A Nod to Wassily Kandinsky – Painter & Poet

"WWI" by Wassily Kandinsky

"WWI" by Wassily Kandinsky

Were he still alive, today would be the birthday of the famed Russian painter Wassily Kandinsky. If you live in or near NYC and you haven’t been to the Guggenheim retrospective, I highly recommend it. It’s on through January 13.

Kandinsky has always fascinated me, both because of his vibrant Abstract Expressionist canvases, and because he possessed such a poetic soul. There’s a lot of deep thought and emotion behind those expressive paintings, which, as he’s quoted as saying, were all driven by “inner necessity” and a devotion to beauty.

He felt colors deeply, at times, almost painfully:

“When [blue] sinks almost to black, it echoes a grief that is hardly human. When it rises towards white … its appeal to men grows weaker and more distant.” — Kandinsky in “Concerning the Spiritual in Art” from 1911.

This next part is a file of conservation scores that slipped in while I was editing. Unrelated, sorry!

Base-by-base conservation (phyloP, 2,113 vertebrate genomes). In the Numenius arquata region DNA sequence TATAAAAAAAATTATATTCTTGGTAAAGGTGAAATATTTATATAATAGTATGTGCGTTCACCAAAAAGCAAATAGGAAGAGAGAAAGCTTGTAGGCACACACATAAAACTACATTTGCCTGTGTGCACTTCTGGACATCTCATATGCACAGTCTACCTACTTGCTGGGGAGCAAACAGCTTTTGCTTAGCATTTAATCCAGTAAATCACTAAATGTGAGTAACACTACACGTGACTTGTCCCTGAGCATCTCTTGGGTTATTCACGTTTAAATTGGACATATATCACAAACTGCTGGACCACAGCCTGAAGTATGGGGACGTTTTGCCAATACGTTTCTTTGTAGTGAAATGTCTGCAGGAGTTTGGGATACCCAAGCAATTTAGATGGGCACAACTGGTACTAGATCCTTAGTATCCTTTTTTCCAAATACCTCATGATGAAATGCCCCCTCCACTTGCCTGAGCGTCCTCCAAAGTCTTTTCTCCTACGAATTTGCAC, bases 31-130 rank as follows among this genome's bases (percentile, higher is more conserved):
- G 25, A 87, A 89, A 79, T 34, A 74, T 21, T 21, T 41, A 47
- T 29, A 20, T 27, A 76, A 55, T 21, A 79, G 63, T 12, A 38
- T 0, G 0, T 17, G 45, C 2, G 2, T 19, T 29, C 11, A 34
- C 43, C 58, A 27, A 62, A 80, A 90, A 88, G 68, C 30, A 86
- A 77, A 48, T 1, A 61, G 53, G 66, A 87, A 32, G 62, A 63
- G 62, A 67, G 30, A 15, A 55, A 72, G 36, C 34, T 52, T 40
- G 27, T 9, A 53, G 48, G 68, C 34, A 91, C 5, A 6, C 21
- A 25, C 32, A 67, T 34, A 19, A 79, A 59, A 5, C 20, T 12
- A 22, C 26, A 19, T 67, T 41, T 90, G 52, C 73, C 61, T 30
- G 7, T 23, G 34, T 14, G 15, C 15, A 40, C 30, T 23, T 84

Kandinsky was famously fascinated with color symbolism, psychology and, of course, music. He once said, “Color is the keyboard, the eyes are the harmonies, the soul is the piano with many strings. The artist is the hand that plays, touching one key or another, to cause vibrations in the soul.”

My list of favorite Kandinsky quotes goes on and on. Here’s what he had to say about Abstract Art:

“Of all the arts, abstract painting is the most difficult. It demands that you know how to draw well, that you have a heightened sensitivity for composition and for colors, and that you be a true poet. This last is essential.”

And here’s another great one that speaks to the difficulties all artists face:

“The artist is not a ‘Sunday child’ for whom everything immediately succeeds. He does not have the right to live without duty. The task that is assigned to him is painful, it is a heavy cross for him to bear.”

Here’s to Kandinsky: painter, poet and visionary.

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